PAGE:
by Lauren (Beth) Wilson Norwood, UNM PhD Student in Art History
With this post, the UNM Art Museum Student Advisory Board (UNMAM SAB) and Maxwell Museum of Anthropology are launching a new online collaboration featuring museum collections and the work of student researchers. To learn more about the UNMAM SAB, please visit artmuseum.unm.edu/for-students.
Today’s post features the work of Lauren (Beth) Wilson Norwood, a doctoral student in the History of Art, whose research focuses on the art and architecture of ancient West Mexico with a particular interest in the study of body art and adornment depicted on ceramic figurines.
Ceramic anthropomorphic figurines, such as the one above, represent a cultural touchstone for people living in western Mexico—specifically, Nayarit, Jalisco, and Colima –during the Late Formative and Early Classic period (c. 300 BCE to 450 CE) (Figure 1). West Mexican ceramics were originally discovered in shaft tombs, which consist of underground burial chambers connected to the surface by a vertical shaft. The dead were interred in an extended position and were surrounded by ceramic vessels and figurines. The tomb is not the only location figurines are found in—figurines are also recovered from residential and ceremonial architecture. Much like the various contexts in which these ceramics are found, West Mexican figurines come in a variety of sizes and styles. Both solid and hollow figurines range in size from only a few inches to as large as four feet tall, and are made in as many as seventeen different regional styles. This particular figurine is part of the Lagunillas sub-style, which is primarily found in Nayarit (fig. 2). It is identifiable by the semi-closed eyes as well as black and red body paint or tattoos.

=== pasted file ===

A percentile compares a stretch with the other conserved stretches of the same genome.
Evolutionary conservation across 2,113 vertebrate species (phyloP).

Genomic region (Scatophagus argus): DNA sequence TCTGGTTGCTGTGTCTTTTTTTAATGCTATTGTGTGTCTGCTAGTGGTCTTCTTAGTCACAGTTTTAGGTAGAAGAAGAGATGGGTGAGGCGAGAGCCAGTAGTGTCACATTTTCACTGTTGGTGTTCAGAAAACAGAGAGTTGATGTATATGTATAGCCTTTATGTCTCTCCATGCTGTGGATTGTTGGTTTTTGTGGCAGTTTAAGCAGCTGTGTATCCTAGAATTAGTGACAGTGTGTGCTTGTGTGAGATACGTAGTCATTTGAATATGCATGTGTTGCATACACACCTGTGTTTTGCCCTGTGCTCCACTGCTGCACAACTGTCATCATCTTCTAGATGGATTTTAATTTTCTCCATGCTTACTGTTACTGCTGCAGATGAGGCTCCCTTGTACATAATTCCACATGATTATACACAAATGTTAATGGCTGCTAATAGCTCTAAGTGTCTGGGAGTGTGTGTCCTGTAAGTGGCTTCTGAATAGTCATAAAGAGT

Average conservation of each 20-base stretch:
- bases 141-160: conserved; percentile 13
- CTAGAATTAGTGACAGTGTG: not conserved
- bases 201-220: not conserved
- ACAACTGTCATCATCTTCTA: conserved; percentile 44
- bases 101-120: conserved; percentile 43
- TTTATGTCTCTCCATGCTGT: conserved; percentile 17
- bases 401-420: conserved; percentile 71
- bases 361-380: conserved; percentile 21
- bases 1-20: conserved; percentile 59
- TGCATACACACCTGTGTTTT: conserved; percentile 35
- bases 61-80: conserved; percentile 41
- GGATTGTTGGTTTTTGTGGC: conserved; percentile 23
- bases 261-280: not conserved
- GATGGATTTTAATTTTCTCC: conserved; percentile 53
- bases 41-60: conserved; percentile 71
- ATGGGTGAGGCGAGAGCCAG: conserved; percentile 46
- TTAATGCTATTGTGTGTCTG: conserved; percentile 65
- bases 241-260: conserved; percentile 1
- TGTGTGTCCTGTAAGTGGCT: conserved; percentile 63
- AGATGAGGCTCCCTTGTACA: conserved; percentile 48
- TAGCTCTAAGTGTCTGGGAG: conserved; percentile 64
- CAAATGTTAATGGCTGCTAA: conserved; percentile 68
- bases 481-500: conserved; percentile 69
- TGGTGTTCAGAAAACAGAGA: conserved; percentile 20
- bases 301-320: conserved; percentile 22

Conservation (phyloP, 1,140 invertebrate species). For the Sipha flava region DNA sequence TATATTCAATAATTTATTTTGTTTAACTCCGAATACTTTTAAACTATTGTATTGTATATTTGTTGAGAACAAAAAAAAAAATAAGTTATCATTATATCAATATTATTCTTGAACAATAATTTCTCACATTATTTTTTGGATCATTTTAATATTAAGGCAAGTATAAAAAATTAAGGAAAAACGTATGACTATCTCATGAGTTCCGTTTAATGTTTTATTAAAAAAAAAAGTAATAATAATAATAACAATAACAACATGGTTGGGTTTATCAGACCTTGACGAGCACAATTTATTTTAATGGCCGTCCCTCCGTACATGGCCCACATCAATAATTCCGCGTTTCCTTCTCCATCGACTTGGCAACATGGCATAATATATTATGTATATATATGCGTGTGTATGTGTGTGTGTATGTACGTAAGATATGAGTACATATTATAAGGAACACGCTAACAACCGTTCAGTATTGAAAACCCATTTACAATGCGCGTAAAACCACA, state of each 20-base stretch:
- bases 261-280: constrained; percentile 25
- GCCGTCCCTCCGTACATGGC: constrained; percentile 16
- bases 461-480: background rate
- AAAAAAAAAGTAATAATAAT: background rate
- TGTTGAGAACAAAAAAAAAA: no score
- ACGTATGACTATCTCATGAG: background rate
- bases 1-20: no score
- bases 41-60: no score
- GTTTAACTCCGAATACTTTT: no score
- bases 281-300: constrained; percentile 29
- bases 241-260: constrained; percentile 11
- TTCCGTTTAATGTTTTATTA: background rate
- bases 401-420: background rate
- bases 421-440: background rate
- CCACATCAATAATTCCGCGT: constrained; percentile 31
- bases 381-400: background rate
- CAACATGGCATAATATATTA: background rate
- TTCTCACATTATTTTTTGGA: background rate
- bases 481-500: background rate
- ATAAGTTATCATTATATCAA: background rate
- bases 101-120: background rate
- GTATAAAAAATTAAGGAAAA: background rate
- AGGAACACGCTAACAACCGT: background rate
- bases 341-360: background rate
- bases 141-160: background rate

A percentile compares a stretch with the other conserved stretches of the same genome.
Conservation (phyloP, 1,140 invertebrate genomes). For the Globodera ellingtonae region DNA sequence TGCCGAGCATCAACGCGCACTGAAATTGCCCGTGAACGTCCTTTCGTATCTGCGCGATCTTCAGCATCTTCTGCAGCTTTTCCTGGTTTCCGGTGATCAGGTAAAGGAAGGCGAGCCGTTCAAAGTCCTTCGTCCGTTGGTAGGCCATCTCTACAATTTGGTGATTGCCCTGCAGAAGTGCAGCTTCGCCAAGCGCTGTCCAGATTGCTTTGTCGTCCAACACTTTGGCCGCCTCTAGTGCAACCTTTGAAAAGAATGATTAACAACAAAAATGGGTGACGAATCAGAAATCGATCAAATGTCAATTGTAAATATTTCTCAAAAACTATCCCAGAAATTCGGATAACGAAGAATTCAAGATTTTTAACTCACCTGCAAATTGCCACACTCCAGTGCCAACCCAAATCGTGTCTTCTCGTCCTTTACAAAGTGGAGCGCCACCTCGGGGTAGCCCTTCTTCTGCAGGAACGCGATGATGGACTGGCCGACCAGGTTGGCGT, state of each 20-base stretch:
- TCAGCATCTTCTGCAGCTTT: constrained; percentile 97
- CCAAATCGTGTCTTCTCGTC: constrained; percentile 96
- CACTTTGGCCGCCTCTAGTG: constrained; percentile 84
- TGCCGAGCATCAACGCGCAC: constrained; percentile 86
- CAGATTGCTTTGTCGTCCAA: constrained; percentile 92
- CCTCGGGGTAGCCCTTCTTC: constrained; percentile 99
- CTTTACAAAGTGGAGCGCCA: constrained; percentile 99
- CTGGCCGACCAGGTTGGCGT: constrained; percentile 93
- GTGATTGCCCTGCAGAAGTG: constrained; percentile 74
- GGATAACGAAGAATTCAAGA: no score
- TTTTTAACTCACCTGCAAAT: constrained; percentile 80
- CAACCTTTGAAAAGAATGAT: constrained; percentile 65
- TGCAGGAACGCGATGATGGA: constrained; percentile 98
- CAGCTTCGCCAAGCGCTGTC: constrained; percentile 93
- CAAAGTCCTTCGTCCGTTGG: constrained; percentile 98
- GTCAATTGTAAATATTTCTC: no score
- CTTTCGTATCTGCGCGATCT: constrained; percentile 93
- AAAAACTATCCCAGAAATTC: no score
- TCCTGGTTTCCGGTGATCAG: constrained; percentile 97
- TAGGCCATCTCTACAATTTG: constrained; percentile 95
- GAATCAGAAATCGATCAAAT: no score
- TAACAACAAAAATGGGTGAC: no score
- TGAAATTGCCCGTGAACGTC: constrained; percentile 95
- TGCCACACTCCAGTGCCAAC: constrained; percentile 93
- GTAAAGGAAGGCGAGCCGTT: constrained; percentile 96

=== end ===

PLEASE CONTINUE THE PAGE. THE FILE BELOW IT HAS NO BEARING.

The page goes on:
West Mexican figurines depict individuals adorned in a variety of costumes and participating in various daily and ceremonial activities. This hollow Lagunillas style figurine is just under six inches tall and depicts a seated woman whose hands rest on her slightly swollen abdomen. Like many Lagunillas figures, she wears a skirt, arm bands, necklaces, a nose ring, and elaborate earrings. The torso is unadorned which is a common feature of Lagunillas figurines and allows the viewer to clearly see the black and red designs on the figure’s skin. The subject and function of Lagunillas figures are difficult to decern. Unlike other styles Lagunillas figures lack accoutrements such as wicker armor, spears or club used to identify warriors.
Anthropologist Robert Pickering has suggested that these figurines depict ancestors or perhaps the individuals the figures accompany to the grave. My research shows that Lagunillas figures are a form of highly-stylized portraiture in which the physical likeness is deemphasized and body art and adornment communicate the subject’s social identity. Adornment and body art, which are often used as external signifiers of identity and status, were likely used by the people of ancient West Mexico to communicate aspects of the subject’s identity, including their membership in a kin group, position within the social hierarchy, and even record life events. A viewer knowledgeable of the signs encoded in West Mexican adornment could ‘read’ figurines like a text, allowing them to identify the social and perhaps individual identity or role in their community. These figurines may have been used in rituals associated with ancestor veneration in which the ceramic object serves as a vessel for the ancestor’s spirit and facilitates communication between the living and the dead.